Inside look at LGBT Center

Justin Hu, Contributing Reporter

In 1987, the Undergraduate Student Government (USG) raised eyebrows after recognizing the Lesbian/Gay Student Union (LGSU) as an official campus organization, to which a commuter representative of USG responded: “By recognizing the LGSU, [USG] is basically sanctioning a group that is not morally justifiable.”

Since then, the LGBT community on campus has seen it all; from bigotry to open support, the University finally dedicated its LGBT Center in 2010. The Center stands not only as an educational resource and safe space but as a bastion of progress and the school’s dedication to inclusion.

The LGBT Center, located in the Tinkham Veale University Center (TVUC), provides several services for the campus community. On its website, it is described as providing “an inviting home,” where its members and other students can have open dialogues through educational programs and facilitated conversation groups, which are run by the Center’s staff.

“Many student organizations, including QGrad, Spectrum and Theta Pi Sigma, also collaborate with the LGBT Center to put on events and programming or simply to use the Center for their meetings,” said the LGBT Center Director Liz Roccoforte and Assistant Director AmariYah Israel.

With a television, desk space, couch and other amenities, the Center is also a relaxing place where students can get together and study or have casual conversations. Additionally, the Center offers a library with resources such as books, periodicals and brochures that are focused on LGBT topics. Perhaps above all else, though, they want to ensure that the Center acts as “a supportive, fun and engaging space where they can bring their full self and be accepted and valued.”

While the Center’s objectives have stayed largely the same—to provide support for the LGBTQIA+ community—Roccoforte and Israel announced the Center’s first-ever strategic plan last year and have been working on it since.

“The plan involves stakeholders from across campus, including alumni and community members working together to shape the future of the LGBT Center,” they said, “building on its successes and identifying places to improve our service to the campus community.”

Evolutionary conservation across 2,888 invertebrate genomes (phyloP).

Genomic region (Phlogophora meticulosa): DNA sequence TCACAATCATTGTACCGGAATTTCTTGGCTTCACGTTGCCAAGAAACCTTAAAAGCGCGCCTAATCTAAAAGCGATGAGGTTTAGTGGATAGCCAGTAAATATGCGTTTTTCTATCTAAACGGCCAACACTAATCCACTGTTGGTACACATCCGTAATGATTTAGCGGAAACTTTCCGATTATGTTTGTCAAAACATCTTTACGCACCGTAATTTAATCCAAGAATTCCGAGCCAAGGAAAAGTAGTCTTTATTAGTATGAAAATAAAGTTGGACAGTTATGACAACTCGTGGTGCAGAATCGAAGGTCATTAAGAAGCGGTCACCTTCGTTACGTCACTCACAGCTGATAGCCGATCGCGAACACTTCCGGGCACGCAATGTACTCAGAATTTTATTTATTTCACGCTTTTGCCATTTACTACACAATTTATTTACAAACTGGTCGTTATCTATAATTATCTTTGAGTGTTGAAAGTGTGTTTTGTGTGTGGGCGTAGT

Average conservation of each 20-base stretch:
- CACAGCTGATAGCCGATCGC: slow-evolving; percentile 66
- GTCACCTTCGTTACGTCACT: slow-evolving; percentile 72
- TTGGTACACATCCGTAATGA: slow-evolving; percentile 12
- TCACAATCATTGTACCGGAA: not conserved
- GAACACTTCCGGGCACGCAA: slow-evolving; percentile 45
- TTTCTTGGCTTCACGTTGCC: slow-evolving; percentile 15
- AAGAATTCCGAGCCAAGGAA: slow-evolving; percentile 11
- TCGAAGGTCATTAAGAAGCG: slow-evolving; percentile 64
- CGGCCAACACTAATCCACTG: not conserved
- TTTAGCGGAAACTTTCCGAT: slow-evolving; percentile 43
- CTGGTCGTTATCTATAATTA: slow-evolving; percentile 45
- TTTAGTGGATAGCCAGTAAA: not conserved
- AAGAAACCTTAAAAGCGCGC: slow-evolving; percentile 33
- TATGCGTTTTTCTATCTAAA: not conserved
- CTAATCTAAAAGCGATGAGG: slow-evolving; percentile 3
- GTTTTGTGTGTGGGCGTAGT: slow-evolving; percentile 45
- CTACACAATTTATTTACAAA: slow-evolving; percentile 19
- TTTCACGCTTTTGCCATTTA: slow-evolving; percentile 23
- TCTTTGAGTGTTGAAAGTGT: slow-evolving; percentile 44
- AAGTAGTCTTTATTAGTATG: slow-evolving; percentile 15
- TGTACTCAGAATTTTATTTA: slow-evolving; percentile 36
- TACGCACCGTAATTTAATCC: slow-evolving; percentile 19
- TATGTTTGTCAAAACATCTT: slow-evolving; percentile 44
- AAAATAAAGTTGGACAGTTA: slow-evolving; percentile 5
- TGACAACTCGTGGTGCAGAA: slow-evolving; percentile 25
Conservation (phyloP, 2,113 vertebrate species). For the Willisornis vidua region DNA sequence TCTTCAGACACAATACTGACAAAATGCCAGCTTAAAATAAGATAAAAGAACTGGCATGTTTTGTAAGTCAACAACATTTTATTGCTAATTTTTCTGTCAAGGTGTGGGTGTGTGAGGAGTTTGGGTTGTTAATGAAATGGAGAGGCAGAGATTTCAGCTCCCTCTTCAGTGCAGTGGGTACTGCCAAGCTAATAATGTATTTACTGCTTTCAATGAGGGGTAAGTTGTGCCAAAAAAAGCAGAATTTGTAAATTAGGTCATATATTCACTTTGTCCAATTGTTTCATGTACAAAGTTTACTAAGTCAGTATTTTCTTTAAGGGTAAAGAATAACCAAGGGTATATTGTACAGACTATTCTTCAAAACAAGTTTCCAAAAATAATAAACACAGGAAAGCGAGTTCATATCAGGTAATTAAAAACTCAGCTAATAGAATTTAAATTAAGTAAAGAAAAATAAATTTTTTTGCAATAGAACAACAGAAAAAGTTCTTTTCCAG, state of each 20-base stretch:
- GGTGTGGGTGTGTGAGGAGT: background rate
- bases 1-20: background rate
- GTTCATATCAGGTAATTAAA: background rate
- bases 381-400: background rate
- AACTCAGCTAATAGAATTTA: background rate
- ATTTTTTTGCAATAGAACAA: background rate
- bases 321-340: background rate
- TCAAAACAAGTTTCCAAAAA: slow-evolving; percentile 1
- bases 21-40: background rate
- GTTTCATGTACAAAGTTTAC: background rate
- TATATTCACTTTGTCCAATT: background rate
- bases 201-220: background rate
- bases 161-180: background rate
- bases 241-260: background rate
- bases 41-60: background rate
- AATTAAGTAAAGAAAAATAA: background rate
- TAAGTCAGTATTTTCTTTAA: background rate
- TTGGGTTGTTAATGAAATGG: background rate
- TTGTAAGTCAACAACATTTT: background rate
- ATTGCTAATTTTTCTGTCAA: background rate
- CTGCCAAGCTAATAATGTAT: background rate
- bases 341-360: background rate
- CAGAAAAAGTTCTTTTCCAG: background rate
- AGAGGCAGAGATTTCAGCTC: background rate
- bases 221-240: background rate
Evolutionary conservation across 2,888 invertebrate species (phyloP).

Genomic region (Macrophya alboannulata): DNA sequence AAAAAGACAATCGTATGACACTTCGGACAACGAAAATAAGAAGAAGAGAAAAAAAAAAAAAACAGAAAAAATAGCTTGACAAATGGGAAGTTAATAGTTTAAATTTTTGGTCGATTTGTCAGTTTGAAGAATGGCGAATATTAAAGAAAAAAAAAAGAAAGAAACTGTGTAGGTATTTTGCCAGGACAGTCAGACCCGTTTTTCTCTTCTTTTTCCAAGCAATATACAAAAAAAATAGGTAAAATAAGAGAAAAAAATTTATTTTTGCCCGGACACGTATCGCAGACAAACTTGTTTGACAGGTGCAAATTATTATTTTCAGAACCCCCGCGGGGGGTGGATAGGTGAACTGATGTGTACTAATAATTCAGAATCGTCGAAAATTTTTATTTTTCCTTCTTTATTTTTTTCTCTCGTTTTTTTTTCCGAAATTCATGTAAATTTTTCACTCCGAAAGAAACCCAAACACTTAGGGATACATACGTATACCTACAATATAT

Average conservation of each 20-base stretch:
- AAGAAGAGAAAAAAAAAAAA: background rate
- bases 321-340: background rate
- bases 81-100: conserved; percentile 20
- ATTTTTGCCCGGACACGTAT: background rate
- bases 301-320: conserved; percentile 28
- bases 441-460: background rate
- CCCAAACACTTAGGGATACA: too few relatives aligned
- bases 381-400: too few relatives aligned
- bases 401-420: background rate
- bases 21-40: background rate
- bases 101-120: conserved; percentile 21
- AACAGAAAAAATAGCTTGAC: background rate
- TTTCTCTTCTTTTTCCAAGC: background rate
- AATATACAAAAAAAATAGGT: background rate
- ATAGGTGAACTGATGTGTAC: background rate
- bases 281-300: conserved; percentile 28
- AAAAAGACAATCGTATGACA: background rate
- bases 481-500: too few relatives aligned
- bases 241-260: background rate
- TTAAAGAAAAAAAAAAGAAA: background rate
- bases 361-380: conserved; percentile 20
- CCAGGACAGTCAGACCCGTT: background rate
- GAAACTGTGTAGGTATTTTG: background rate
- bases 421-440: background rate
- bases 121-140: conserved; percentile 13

When asked as to how the campus community can further increase the inclusivity of the Center, Israel and Roccoforte touched on the need for policies and procedures that will advocate transgender students.

“We are working to ensure surveys or forms that students fill out have options for gender beyond [male or female], and these options should be consistent across forms and surveys,” they explained.

Other suggestions the Center received to broaden inclusivity efforts include making sure that there are gender-inclusive bathrooms throughout most buildings on campus and ensuring that professors refer to students by their correct pronouns, both of which would honor the University’s commitment to supporting non-binary students.

This is not to undermine the efforts that CWRU has already instated; Roccoforte and Israel cited various faculty and staff members’ support of students in the community, including President Barbara Snyder’s attendance to LGBTQIA+ events such as the Lavender Graduation. The Center’s staff also gave the student community praise for perpetuating inclusivity.

“The students at CWRU are passionate, outspoken and vibrant,” they said. “They are the heart and soul of the LGBT Center and we want them to keep doing everything that they’ve done—from challenging our assumptions, to pushing forward initiatives, to filling the space with dynamic conversation—we are grateful.”

The Center will be holding several events in the near future. Its first ever Professionals with Pride: Northeast Ohio LGBTQIA+ Collegiate Career Fair will take place on Oct. 5, from 10 a.m. to 2 p.m. and is open to everyone. The LGBT Center is also working on a collaborative program called Found Families.

“Found Families exists to bring together people in the LGBTQ+ community of many ages, religions, socioeconomic statuses, races, everything you can think of,” said Roccoforte and Israel. “We want people to be able to be their whole selves while learning with and from each other, offering support through everyday life.”

The next LGBT Center Found Families meeting will be on Sunday, Sept. 30, from 1 to 3 p.m. in its TVUC office.